One of the few advantages of advancing age is one remembers and had personal dealings with personages unfamiliar to modern political babes in arms. Perhaps the nicest was dear old Lucy Masterman whose husband was in Asquith’s cabinet. You’d have loved her, Lorenzo.

    And, then there was John Jeremy T.

    Jeremy undoubtedly had charm, wit and humour….. when it suited him….. and he could make a good speech…. though not as rousing as Jo. For the rest, as Deep Throat advised at Watergate…….. “Follow the Money!”.

    My personal sympathy is reserved for Rinka.

    Jeremy Thorpe: The Silent Conspiracy – YouTube
    Video for you tube jeremy thorpe▶ 37:07

  • Hi Jonathan,

    I wish I could tell you much more. I met Mrs Masterman in 1963/64 when I was a very young employee of the party in Victoria Street in the Youth Office and doing odd jobs for my MP (Donald Wade, Huddersfield West). Victoria Street was a hub of gossip (Willie Rushton of ‘That was the Week That Was’ fame did cartoons in ‘Liberal News)’. He had a big fall out with Lady Violet and did a somewhat vulgar semaphore cartoon in Liberal News in retaliation.

    I had to attend Party Council Meetings in the National Liberal Club and for some reason Lucy used to come and sit next to me to chat and I would get coffee for her (maybe that’s why she sat next to me). She was in her eighties then and looking back on it now there are so many questions I wish that I’d asked her. I know she was on the radical side of the party and would tut tut at some of the more right wing characters on Party Council of those days. She told me she knew LLG very well when her husband had been working on the welfare aspects of the 1909 budget.. She was quite tiny and somehow I felt protective towards her (though I’m sure she was more than capable of looking after herself). She always made one feel important which is a great gift………… it was only later that I discovered she was General Lyttleton’s daughter. A lovely lady.

    I gather CFG got involved with propaganda in WW1 (presumably MI7 with Buchan and Milne etc. ?) . I’m a bit surprised at that because given his radicalism I would have thought he had more in common with Charles Trevelyan. Of course he died far too young from too many drinkies. Lucy obviously loved him despite his difficulties and wrote his biography which I’m now going to buy thanks to you.

    Could you write an up to date one ? I think her papers still exist in Cambridge. A Ph.D. there waiting to happen ?

  • Dear Paul,
    I’m glad you’ve now visited the NLC and enjoyed the surroundings. Non-Club members will be made most welcome at this year’s Orpington Dinner on Tuesday, 14th March which is the date of polling day back in 1962. This year’s speakers are Tom Brake, Sal Brinton and Sarah Olney. Tickets are £65 for a drinks reception (7 p.m.) followed by a three course meal with wine. This price also includes a small donation.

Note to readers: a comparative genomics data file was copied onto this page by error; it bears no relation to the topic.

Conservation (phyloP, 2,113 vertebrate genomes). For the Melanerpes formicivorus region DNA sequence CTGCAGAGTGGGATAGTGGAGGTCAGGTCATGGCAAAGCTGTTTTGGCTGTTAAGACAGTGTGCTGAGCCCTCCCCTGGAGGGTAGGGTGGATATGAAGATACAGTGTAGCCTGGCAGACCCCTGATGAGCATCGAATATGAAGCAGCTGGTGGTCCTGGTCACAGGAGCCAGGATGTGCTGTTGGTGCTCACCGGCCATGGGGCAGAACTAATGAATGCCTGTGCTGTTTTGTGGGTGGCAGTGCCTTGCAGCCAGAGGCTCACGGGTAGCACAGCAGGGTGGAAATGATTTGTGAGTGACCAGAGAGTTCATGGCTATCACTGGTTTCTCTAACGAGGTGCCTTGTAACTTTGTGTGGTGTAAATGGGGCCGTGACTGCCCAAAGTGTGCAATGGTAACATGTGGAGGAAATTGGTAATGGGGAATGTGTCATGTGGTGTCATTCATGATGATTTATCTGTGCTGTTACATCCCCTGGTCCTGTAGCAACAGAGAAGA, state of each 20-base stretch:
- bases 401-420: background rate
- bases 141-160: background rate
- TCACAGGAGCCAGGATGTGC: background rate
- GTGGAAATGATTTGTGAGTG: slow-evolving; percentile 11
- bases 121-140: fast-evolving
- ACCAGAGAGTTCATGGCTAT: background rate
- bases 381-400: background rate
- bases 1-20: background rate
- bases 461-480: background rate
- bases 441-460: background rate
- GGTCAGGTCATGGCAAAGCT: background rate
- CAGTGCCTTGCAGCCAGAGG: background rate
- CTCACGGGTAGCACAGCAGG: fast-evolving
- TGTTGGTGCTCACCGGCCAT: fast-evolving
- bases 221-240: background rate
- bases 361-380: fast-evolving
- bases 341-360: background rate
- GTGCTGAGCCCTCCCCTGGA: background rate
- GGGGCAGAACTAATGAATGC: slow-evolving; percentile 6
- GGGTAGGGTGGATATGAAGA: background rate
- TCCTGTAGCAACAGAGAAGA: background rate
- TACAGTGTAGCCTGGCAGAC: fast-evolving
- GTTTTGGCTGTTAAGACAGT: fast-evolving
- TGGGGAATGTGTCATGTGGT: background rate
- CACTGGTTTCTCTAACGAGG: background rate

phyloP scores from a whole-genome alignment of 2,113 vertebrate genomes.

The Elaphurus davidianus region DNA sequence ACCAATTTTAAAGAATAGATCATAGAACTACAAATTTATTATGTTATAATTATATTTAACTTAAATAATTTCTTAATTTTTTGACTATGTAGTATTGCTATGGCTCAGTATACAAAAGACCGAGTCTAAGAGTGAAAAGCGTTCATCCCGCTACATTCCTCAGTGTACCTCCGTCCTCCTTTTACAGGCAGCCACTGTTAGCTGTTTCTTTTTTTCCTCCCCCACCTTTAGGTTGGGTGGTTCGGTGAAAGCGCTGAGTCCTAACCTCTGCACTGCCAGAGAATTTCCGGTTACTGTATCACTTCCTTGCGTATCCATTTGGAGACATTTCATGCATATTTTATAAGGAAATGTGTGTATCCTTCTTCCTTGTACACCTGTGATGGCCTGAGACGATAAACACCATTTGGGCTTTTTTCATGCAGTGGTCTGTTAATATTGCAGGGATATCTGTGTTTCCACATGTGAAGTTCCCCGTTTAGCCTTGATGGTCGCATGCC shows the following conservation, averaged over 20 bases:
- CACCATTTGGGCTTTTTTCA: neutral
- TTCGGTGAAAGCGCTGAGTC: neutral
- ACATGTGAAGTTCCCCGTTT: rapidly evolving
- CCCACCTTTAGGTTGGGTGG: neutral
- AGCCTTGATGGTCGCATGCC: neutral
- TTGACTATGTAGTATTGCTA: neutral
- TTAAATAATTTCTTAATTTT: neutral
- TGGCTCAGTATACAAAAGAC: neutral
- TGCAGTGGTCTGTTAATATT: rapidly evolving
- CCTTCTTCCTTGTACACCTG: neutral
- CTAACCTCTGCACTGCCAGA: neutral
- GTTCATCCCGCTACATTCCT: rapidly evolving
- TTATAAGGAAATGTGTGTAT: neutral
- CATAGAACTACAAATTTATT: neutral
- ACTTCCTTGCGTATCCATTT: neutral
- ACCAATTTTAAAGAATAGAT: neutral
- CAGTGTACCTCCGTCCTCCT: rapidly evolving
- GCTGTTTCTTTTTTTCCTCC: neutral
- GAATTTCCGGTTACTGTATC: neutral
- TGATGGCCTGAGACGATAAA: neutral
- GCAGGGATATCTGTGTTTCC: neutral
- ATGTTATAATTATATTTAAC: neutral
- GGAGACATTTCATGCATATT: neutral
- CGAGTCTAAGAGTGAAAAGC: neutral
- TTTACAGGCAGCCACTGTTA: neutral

The Club’s Orpington Circle exists to raise funds for Westminster by-elections and we have covered every deposit (and sometimes donated more than £500) since 2008.

    Places may be booked with Louisa Pooley at the Club ([email protected])

  • Richard Underhill 10th Feb '17 - 8:29pm

    Hopefully Lord Bonkers is well. I well remember his remarks on the outcome of the 2015 general election, at a time when we had only eight MPs.

  • Tony Greaves 11th Feb '17 - 2:53pm

    One or two little-known facts.
    (1) The Rushton cartoon strip in the Liberal News featured a character called Brimstone Belcher.
    (2) The cod semaphore strip (a 7 letter expletive) was the last one, after Rushton had been sacked by the powers that be. I have a copy somewhere.
    (3) I decided to join the Liberal Party after hearing Thorpe speak at the Freshers Meet of the Oxford University Liberal Club in the autumn of 1960.
    (4) I first met David Raw in the Liberal Party youth office in the basement of Victoria Street circa June 1964.

    My comment on this thread remains “Hm”.

  • Jonathan, I’ve tried to locate it without any apparent success, but I would welcome a chat about C.F.G.Masterman and dear Lucy. Became familiar with MI7 when I did my Masters with Gary Sheffield. Also interested in the UDC, Morel, Trevelyan, as well as Jack Pease and the FAB.

    Given the circumstances if Caron et al pick this up, I’m happy for them to disclose my email address to you.

  • Adding to a little known fact.

    Yes, I first met Tony Greaves when I worked in the Liberal Party Youth Office in the basement of Victoria Street circa June, 1964. He was, and still is, three weeks older than me – though he has less hair now….. otherwise he is unchanged (thank goodness).

  • Simon Banks 12th Feb '17 - 8:11pm

    Jeremy Thorpe’s agent once told Devon & Cornwall activists she needed all candidates’ biological details. It is suspected she meant biographical.

    Jeremy was an immensely effective leader of a small party, full if energy and pizazz. He espoused some brave and radical policies. But I always felt uneasy that the performance seemed to take priority over the content and more than uneasy when he deflected questions about a secret fund by stressing how much he had sacrificed for the party. Few people present had not made sacrifices for the party and some hadn’t got much in return.